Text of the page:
Wolfgang Staehle

Wolfgang Staehle at Postmasters Gallery

In another age, Wolfgang Staehle may have offered surseance in the tradition of a Caspar David Friedrich but instead his three projections at Postmasters offer something spectacularly mundane. Creator of the art bulletin board website (www.thing.net) and early pioneer of web-based art (THE THING), the Stuttgart-born artist’s projections and hour-long video loop of Niagra Falls refreshes our understanding of being situated in the world.

Like the three views in his eponymous 2001 show, the current collection brings together views of a vista from the Hudson River Valley, midtown Manhattan seen from across the water and Wyoming’s Grand Teton mountain ridge. Updated every 10 seconds and projected on the wall, they could be read as moving landscapes at an intersection between German Romanticism and Hudson River School painting mediated via Warhol. However what Staehle emphasises is how the world is larger than it seems, yet with today’s technology its immediacy and distance are simultaneously made evident.

It is the very economy by which he has reduced the complexity of the internet to these simple projection that, at once, dispels the eternal and expansiveness of landscape painting, by recalling kitsch artefacts such as light-up paintings with moving water effects. On the one hand, Staehle also reminds us of how technology has now come to mediate modern life and even nature, no more so evident than his “Niagara” (2004) loop. Viewed from the position similar to Frederic Edwin Church’s “Niagara Falls from the American Side” (1867), it brings the painting to life, while asking questions of such objects.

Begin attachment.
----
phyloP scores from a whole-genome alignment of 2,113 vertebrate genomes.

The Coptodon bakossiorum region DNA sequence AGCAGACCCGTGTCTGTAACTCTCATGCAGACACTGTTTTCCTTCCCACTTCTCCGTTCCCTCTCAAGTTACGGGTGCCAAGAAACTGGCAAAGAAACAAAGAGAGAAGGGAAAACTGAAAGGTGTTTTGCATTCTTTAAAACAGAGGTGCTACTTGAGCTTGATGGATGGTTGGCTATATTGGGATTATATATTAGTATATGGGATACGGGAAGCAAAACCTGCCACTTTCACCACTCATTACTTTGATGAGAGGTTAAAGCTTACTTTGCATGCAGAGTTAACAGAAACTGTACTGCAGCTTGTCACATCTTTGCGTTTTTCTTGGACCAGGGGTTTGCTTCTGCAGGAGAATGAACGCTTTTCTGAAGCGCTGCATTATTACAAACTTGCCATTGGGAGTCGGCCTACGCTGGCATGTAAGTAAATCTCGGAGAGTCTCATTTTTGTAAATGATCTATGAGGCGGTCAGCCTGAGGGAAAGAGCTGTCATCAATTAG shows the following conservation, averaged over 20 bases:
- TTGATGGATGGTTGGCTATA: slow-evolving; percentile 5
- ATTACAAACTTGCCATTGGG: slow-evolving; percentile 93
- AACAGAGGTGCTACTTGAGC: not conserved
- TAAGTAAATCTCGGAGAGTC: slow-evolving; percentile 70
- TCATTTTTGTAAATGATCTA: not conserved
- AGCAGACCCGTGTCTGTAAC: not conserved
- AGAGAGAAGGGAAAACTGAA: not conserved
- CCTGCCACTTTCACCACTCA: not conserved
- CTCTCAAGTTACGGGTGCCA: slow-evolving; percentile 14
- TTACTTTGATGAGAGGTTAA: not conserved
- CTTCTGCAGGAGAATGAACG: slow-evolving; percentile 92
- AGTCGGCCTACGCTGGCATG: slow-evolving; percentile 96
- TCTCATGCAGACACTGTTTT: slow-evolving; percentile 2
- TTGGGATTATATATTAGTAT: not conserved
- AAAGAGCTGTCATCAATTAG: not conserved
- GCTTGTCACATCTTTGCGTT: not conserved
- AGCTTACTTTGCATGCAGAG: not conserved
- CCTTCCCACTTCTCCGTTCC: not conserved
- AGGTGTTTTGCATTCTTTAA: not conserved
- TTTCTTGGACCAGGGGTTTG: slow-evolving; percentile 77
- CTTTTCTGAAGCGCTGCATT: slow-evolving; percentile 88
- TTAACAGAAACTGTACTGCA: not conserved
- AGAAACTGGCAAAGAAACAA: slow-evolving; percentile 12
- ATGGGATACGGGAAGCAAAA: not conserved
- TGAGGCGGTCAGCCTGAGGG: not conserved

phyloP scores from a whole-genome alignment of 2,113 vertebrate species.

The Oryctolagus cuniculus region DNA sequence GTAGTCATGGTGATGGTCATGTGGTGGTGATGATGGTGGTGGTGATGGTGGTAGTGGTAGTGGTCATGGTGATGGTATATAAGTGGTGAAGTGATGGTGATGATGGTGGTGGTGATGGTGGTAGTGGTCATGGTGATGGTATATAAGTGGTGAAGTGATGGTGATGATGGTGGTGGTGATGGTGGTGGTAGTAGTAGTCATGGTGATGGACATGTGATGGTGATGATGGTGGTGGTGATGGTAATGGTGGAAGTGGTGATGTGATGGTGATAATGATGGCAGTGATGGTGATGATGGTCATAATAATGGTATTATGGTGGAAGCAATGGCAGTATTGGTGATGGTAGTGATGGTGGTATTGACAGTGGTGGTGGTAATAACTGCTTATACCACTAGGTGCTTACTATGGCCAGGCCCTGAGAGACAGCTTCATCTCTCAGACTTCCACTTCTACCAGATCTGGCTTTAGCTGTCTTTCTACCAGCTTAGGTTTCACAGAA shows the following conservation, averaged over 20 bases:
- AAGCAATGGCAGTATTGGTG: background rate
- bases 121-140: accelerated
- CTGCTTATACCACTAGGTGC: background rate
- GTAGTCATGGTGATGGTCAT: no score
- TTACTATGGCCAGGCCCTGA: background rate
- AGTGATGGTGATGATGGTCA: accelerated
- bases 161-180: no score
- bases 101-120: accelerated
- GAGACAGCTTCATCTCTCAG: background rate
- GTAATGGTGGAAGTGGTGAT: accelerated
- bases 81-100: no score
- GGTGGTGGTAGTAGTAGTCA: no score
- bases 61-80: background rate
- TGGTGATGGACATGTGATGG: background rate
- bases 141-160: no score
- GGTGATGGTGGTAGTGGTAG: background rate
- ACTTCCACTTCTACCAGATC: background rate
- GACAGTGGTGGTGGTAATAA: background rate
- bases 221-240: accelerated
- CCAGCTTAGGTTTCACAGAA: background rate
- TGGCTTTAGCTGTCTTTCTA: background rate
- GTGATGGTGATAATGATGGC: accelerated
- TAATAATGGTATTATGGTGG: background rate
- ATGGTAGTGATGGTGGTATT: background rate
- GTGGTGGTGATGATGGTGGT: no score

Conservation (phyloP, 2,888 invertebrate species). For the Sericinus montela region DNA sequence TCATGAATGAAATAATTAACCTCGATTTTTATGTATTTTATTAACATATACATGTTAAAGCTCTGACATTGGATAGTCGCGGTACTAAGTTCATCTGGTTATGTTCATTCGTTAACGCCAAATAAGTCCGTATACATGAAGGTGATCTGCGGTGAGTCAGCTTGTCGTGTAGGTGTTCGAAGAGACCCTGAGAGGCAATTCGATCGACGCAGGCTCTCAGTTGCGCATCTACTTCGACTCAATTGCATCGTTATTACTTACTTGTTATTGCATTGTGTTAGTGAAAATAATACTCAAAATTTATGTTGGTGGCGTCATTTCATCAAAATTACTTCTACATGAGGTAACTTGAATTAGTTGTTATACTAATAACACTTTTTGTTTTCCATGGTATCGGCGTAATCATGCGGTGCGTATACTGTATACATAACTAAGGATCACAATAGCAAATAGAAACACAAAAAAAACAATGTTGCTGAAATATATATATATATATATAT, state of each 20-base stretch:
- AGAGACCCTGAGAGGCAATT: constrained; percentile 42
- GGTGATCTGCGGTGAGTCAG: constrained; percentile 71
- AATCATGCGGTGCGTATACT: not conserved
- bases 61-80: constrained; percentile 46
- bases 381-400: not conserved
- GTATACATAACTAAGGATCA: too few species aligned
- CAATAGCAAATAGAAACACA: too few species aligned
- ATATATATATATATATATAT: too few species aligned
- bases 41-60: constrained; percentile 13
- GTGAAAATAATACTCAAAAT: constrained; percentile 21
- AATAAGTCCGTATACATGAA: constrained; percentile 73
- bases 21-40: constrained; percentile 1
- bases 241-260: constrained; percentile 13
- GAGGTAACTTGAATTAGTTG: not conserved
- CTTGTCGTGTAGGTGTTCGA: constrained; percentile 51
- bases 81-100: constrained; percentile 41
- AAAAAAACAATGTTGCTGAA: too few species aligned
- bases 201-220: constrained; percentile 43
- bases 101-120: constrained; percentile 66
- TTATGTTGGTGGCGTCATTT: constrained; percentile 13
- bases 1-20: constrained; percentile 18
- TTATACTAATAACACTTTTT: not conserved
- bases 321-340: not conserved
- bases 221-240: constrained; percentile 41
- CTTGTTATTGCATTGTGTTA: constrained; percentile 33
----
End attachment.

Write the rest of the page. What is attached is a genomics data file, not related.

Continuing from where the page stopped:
Based in New York since the Seventies, Staehle’s last show inadvertently, but highly spectacularly, captured the events of 9/11 as it unfolded – as sublime and potent a moment and pieces as Gerhard Richter’s “October 18, 1977” series. But even without such an act of terror, Staehle’s projections still evoke a sense of day-to-day awe, although it might be best to conclude that his work bring new meaning to the term “technological sublime”: each projection an eternal now, yet always deferred by 10 seconds.

(16 Sept – 16 Oct)

Wolfgang Staehle is also included in Time Zones at Tate Modern

Sherman Sam

Published in contemporary magazine (issue 69, 2004)